Only on Wall Street would an investment research report titled, “I’m so bearish, I’m bullish” make some sort of intuitive sense.
That is what Michael Hartnett, chief investment strategist at Bank of America, went with for his weekly report on asset flows.
The “nihilistic” bull take, he says, is a decadelong backdrop of maximum liquidity, and minimal growth is still maximum bullish. The value of U.S. financial assets, after all, is 6.2 times gross domestic product. So while GDP has hemorrhaged, and with some 30 million unemployed, that is numbed by central bank asset purchases that work out to $2 billion per hour.
The structural view driving bond yields lower is now “shared by all,” as the yield on the 10-year Treasury-Inflation Protected Securities was -1.08% on Thursday. While that “doesn’t mean to say it is wrong,” it is inciting a bubble, Hartnett says. Ultimately, an S&P 500
at 4,000, gold
at $3,000 per ounce and oil
at $60 per barrel is “probably inconsistent with 0%
Banks, he says, can’t lend, as evidenced by 71% in the Federal Reserve’s senior loan officer survey saying lending standards have tightened, which is the highest since the fourth quarter of 2008. State and local governments can’t spend, with state tax revenues down 37% year-over-year in New York, down 42% in California and down 53% in Oregon.
Meanwhile, federal deficits are surging, with the deficit set to top 25% of GDP for the first time since World War II if there is a Phase IV stimulus package of at least $1 trillion. These deficits will be financed by Federal Reserve action that will lead to dollar debasement.
Hartnett says the history of great bear market rallies predicts an S&P 500 top between 3,300 and 3,600, between August and January, with “liquidity driving Wall Street overshoots until weaker dollar/wider credit spreads signal credit event or fiscal stimulus/higher yields signal recovery.”
He is bearish for 2021, however, and says the themes for next year will be to buy volatility and inflation assets.
The market is waiting for the Labor Department’s employment report, due at 8:30 a.m. Eastern. Estimates are wide ranging, but economists on average in a MarketWatch poll estimate 1.7 million jobs added in July. The unemployment rate is forecast to slide for the third straight month — to 10.5% in July from 11.1% in June.
As with jobless claims data, economists caution seasonal adjustment may flatter the jobs picture at a time when the economy isn’t operating according to its typical seasonal patterns.
Treasury Secretary Steven Mnuchin said the two sides remain “very far apart” on some significant issues on a deal for a stimulus package that would include extending federal unemployment benefits. The White House is preparing executive orders that could potentially prevent foreclosures and extend unemployment benefits.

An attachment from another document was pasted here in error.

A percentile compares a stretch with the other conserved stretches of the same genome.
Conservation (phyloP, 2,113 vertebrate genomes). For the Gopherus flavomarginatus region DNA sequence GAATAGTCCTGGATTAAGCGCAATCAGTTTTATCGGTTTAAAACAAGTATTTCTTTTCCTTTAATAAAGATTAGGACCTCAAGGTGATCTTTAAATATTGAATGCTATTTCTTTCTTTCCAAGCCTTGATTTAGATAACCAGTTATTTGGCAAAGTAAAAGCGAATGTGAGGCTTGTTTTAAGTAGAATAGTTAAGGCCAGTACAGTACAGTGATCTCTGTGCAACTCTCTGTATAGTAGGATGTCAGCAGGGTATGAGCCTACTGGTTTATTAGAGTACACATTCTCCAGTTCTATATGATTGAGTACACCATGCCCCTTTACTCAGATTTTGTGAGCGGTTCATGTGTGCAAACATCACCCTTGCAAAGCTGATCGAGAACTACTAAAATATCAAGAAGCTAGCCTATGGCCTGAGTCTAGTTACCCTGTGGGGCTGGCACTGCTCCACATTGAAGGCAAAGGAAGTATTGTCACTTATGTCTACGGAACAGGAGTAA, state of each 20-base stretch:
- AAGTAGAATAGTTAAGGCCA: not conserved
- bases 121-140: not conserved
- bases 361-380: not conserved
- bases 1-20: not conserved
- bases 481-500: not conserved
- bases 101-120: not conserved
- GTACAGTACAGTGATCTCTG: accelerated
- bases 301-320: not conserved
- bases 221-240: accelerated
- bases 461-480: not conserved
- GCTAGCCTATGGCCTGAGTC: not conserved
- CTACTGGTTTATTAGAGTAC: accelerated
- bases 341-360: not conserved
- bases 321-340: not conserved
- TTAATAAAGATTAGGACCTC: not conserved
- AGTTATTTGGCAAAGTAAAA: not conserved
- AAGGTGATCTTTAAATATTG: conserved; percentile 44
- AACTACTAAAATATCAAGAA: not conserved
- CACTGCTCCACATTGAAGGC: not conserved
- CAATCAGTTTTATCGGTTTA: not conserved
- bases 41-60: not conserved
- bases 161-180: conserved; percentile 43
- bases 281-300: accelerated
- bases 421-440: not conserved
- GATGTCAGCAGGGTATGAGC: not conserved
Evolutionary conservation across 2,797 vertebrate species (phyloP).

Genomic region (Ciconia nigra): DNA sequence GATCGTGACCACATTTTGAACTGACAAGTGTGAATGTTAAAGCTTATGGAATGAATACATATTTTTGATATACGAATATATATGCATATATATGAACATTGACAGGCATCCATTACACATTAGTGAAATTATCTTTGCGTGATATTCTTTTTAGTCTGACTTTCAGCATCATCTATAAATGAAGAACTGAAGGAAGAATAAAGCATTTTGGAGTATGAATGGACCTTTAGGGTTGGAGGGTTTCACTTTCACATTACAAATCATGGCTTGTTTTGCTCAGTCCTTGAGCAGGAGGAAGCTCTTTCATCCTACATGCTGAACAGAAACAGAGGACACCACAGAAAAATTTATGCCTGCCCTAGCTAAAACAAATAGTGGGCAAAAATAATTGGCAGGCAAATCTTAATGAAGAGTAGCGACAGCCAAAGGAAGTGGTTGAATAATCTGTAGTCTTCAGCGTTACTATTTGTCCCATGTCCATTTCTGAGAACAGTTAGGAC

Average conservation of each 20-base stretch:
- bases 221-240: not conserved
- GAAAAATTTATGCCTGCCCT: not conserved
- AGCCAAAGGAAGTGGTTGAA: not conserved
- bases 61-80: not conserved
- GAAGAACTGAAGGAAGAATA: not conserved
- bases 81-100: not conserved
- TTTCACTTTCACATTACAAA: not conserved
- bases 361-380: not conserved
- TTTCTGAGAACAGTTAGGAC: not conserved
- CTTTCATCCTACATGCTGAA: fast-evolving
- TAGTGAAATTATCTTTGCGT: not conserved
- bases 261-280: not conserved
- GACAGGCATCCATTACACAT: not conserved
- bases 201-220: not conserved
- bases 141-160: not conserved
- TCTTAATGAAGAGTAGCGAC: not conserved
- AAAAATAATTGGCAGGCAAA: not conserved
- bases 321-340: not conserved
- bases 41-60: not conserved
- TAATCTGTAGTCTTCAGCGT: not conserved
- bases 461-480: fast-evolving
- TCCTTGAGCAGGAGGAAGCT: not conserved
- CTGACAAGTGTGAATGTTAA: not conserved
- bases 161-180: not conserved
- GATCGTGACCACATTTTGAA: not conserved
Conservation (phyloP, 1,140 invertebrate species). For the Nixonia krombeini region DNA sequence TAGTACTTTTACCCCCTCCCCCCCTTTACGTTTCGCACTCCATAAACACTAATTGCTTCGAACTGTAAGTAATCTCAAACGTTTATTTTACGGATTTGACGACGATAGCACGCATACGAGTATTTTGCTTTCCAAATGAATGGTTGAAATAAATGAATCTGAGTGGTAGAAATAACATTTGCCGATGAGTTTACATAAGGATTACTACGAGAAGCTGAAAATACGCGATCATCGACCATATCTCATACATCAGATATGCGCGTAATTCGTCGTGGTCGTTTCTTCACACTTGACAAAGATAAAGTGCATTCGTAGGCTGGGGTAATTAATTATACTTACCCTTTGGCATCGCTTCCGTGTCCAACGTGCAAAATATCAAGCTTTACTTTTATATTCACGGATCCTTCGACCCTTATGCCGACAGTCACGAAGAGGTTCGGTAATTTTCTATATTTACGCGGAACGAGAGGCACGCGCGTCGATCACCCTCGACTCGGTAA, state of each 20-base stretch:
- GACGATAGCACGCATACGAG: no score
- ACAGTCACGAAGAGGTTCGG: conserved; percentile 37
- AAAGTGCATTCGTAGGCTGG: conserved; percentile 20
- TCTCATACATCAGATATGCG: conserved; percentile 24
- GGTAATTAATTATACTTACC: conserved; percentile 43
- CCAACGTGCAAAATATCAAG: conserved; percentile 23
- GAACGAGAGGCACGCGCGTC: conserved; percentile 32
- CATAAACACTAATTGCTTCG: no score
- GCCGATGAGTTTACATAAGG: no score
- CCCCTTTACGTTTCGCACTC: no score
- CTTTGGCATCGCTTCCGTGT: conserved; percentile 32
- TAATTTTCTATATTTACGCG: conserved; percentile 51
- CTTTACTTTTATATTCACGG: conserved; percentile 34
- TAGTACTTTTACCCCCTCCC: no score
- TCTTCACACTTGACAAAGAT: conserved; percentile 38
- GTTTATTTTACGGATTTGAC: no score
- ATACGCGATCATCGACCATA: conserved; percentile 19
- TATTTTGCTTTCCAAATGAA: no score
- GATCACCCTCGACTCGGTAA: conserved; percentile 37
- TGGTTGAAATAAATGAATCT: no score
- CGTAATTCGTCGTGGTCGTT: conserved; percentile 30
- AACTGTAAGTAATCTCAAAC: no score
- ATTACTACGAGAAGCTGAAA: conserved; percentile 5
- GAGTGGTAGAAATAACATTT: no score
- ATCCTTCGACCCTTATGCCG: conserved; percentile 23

President Donald Trump on Thursday evening stepped up his actions against Chinese technology firms, signing an order that would bar U.S. entities from transactions with WeChat owner Tencent Holdings
as well as the social media app TikTok. It isn’t clear whether the order, to take place in 45 days, impacts Tencent’s vast holdings in the gaming space, though only WeChat is mentioned in the order.
Trump also signed an order reimposing aluminum tariffs on Canada.
reported a $1.8 billion second-quarter loss, with its food-delivery business bringing in more revenue than ride-hailing for the first time.
may rise after becoming the number-two mobile phone operator by subscribers, surpassing Verizon Communications
may climb after the loss-making online-coupon company beat Wall Street estimates by a wide margin in the second quarter.
the owner of the New York Stock Exchange, said it is going to buy mortgage-software firm Ellie Mae for $11 billion in cash and stock from private-equity firm Thoma Bravo.
ended higher on Thursday for its fifth straight gain, but U.S. stock
were weaker amid the renewed U.S.-China tensions and ahead of the jobs data.
The Hang Seng
dropped 1.6% after the Trump move against Tencent and TikTok.
fell sharply vs. the dollar.
The latest New York Fed report on household debt shows delinquencies on the rise for credit cards but falling for student debt and mortgages. The Coronavirus Aid, Relief, and Economic Security Act has provided relief for student and mortgage loan owners, but not for credit-card and automobile loan debt.
Facebook removed hundreds of accounts on Thursday from a foreign troll farm posing as African-Americans in support of Trump and QAnon conspiracy theories.
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